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The Truth, Mainly - 03/01/2004

The nightmares of political paranoia

I'm a nervous wreck. Paranoia has set in.

It's these political nightmares I keep having. I look at myself in the mirror each morning and I see a picture of Dorian Gray—on a bad day.

I long for the apolitical nightmares I used to have about falling into the Grand Canyon, about wetting my pants in front of a physics class I'm trying to teach, about driving from LA to Boston with Jerry Lewis. As unsettling as they were, they're a walk in the park compared to my political nightmares.

My most recent was a reaction to Andy Rooney's grump about Pat Robertson on "60 Minutes" last week. Andy was whining about Pat saying that God had told him that George Bush was certain to be re-elected. I couldn't believe that God would say such a thing, so I got on the internet and there it was.

Two months ago, on Jan. 2, according to the A.P., Pat reported that God told him the president's re-election was a sure thing.

"I think George Bush is going to win in a walk," the A.P. quoted Pat as saying. "I really believe I'm hearing from the Lord it's going to be a blowout election in 2004. The Lord has just blessed him. It doesn't make any difference what he does, good or bad, God picks him up because he's a man of prayer and God's blessing him."

Pat found out about all that, he said, because the Lord revealed it to him while Pat "spent several days in prayer at the end of 2003." So I had yet another political nightmare that very night. It went like this:

I'm part of the Washington Press Corps and we've been called to attend an emergency press conference at 6 a.m. There's no coffee. It gets worse.

"President Bush has decided to cancel the 2004 presidential election," Scott McClellan tells us. "I'll take a few questions now."

"But…," I say. "But…but…."

It's 30 seconds before Helen Thomas comes up with the first coherent question: "What in the holy hell do you mean he's decided to cancel the election?"

"The president," McClellan says, "has decided the election is a waste of time, energy, and money. Because the winner is already decided."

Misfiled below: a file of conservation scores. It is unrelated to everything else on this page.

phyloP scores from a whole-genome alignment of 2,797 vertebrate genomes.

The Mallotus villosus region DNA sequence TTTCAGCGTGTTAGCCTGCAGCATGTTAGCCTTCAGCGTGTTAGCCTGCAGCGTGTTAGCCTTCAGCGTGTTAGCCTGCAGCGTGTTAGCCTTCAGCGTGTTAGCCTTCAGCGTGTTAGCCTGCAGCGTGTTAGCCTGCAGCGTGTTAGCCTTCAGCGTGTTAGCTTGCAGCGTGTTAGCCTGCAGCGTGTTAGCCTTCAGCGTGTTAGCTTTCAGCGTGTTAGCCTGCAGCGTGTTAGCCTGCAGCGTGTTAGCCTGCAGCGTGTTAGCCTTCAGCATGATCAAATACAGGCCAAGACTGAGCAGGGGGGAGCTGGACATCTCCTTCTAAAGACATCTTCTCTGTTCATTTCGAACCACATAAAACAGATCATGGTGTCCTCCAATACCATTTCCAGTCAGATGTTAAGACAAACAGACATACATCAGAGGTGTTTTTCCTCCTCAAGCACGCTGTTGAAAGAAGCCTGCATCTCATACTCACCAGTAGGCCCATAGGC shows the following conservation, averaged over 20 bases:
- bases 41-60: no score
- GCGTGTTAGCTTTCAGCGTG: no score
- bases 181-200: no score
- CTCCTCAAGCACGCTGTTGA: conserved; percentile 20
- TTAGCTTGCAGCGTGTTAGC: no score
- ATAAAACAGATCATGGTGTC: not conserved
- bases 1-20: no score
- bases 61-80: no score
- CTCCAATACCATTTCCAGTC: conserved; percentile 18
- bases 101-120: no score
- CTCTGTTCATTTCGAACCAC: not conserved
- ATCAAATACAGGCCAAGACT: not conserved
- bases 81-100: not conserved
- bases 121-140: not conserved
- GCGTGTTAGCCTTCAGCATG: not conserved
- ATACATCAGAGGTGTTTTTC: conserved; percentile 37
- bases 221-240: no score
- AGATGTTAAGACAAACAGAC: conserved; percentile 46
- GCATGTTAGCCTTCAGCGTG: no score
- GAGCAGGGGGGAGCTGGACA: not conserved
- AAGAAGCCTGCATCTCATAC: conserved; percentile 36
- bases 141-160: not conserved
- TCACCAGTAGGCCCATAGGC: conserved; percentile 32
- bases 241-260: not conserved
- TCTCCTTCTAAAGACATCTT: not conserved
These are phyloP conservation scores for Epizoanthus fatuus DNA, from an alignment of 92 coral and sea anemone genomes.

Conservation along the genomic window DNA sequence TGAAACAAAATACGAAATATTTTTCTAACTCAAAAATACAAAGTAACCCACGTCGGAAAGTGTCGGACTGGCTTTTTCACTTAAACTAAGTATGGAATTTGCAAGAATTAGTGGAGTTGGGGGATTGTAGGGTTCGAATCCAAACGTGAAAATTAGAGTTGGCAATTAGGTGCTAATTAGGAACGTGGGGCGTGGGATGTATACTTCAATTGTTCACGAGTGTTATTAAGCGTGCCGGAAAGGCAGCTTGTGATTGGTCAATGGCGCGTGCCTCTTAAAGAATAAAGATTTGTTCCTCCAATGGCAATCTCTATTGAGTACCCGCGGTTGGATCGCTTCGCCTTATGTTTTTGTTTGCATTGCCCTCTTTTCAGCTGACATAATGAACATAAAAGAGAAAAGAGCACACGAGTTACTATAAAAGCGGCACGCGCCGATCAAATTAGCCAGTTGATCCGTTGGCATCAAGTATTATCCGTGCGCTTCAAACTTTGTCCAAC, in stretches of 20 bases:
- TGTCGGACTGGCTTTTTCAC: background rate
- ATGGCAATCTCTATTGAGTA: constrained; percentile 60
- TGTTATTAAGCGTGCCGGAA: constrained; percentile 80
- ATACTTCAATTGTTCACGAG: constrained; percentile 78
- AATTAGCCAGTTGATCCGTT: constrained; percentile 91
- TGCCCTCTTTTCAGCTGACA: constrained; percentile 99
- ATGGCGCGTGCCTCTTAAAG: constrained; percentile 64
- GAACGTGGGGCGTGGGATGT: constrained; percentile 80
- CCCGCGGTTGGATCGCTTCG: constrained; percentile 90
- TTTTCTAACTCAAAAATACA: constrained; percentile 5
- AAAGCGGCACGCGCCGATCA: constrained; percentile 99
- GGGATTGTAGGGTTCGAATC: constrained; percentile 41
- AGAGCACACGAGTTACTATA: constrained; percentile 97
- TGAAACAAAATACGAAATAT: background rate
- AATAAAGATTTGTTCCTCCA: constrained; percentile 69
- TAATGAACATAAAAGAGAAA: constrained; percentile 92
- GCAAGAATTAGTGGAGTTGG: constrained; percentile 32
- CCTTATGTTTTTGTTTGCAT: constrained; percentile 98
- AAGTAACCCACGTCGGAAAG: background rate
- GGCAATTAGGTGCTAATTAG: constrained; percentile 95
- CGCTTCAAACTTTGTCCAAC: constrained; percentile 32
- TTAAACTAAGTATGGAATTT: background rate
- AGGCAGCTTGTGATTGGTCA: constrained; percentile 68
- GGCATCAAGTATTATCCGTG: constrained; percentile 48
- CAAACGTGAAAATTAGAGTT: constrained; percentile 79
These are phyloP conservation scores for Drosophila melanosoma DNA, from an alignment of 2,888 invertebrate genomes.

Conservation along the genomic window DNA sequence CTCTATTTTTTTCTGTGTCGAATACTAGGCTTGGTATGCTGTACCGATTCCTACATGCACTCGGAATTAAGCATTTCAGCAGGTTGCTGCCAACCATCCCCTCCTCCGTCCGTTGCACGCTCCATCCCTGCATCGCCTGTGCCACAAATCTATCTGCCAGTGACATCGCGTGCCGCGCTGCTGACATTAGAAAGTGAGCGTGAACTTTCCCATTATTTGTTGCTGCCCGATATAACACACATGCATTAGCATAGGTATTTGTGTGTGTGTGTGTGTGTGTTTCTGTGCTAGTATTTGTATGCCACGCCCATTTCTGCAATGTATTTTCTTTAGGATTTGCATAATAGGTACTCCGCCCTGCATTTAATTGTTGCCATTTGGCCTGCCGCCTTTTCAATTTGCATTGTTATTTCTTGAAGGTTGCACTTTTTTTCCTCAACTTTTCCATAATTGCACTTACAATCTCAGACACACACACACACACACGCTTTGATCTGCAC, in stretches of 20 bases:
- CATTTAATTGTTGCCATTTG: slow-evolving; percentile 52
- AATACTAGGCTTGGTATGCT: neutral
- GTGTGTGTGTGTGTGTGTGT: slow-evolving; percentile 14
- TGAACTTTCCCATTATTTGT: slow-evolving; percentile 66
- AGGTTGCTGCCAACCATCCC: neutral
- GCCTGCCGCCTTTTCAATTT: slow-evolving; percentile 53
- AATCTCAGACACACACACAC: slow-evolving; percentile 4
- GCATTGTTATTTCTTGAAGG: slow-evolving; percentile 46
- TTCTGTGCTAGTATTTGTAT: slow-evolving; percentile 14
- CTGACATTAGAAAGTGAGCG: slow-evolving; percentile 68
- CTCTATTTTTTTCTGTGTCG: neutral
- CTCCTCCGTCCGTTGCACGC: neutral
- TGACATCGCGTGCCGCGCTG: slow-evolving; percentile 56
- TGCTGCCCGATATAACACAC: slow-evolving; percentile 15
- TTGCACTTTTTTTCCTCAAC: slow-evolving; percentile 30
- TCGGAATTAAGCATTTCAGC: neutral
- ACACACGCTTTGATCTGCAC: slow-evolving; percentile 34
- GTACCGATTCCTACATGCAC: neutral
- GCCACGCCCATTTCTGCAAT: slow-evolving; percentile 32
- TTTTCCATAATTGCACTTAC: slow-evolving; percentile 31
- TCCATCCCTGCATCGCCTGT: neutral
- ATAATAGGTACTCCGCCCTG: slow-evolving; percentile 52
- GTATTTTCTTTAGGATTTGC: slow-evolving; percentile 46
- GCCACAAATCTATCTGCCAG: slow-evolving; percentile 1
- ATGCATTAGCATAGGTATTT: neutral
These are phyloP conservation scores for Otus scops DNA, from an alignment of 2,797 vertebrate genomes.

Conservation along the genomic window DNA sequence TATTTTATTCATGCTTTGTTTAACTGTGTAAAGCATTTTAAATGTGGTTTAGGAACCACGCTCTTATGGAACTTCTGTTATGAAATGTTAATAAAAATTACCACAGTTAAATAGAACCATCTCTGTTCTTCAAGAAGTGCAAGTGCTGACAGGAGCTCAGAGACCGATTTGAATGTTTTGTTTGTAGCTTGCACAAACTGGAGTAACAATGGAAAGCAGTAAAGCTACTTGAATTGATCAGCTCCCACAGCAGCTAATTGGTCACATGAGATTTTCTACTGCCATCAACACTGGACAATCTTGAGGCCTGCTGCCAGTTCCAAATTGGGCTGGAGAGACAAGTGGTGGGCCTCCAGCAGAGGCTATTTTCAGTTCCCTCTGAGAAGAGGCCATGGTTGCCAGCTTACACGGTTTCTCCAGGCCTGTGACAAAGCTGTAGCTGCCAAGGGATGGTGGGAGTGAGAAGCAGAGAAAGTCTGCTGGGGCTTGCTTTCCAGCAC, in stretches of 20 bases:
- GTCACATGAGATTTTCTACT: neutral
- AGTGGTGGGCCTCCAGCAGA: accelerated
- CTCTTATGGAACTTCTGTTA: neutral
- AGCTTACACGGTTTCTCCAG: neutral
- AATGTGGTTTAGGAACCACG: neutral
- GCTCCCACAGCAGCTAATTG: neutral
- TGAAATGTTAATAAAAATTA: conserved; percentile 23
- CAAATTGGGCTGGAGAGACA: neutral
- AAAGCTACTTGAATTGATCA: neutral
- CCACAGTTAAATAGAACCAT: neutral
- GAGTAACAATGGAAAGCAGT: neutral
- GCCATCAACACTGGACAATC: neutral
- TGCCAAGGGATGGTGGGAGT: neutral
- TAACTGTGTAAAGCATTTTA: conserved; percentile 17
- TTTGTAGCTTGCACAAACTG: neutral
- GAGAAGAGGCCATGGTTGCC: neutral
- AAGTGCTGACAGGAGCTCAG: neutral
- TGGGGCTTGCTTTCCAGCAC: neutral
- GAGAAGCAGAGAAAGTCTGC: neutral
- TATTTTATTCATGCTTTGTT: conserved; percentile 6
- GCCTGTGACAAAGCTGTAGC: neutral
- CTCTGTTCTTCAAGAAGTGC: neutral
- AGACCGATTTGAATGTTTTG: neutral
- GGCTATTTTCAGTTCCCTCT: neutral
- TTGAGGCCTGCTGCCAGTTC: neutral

"You mean," Helen says, "that he's abdicating because the polls show him running behind Kerry and Edwards by more than ten points?"

"No, no," McClellan says. "Those numbers don't count the hanging chads."

"Then what in the pluperfect hell do you mean," Helen asks, "when you say the winner has already been decided?"

"Isn't it obvious?" McClellan says. "Don't you read the papers?" And he pushes a button to project onto a screen the Jan. 2 A.P. story about Pat Robertson's political discussion with God.

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"The president believes," McClellan says, "that God is in fact speaking through Mr. Robertson."

"But," I say, waving my hand wildly, "but…but…."

"The president believes," McClellan says, "that God has appointed Mr. Robertson to help lead His people out of the Wilderness of Budget Surpluses into the Promised Land of Budget Deficits."

We all look at each other in wild surmise.

"And so," McClellan says, "if God tells Mr. Robertson that President Bush is going to be re-elected and if Mr. Robertson is God's appointed messenger—as we believe he is—the president has decided there's no point to an election."

"But why tell us now?" Helen says. "Why weren't we told two months ago when Pat got the news? It doesn't have anything to do with the fact that the president is now trailing in the polls, does it?"

"Look," McClellan says. "The president isn't naive. For the last two months, he's had the CIA looking into the authenticity of Pat's claims. They are, the CIA reports, at least as authentic as our intelligence about weapons of mass destruction. And they reported yesterday that there's absolutely no credible evidence that contradicts Pat's report of what God wants us to do."

Helen opens her mouth to speak. McClellan blows a whistle. John Ashcroft steps from behind a curtain, puts the cuffs on Helen, takes her away. Don Rumsfeld sticks his head through a door and yells "We know exactly where they are! They're between Mosul and Tikrit!"

"But…," I say, waving both hands wildly, "but…but…."

"No more questions," McClellan says. "The president wishes you all well and invites you to his second inaugural ball. It's on May Day this year."

And that's when I wake up in a cold sweat. I look in the mirror. I see a picture of a paranoid Dorian Gray. I can't stand it. I'm a nervous wreck.


Retired English Professor Leon Satterfield writes to salvage clarity from his confusion. His column appears on alternate Mondays. His e-mail address is: leonsatterfield@earthlink.net.


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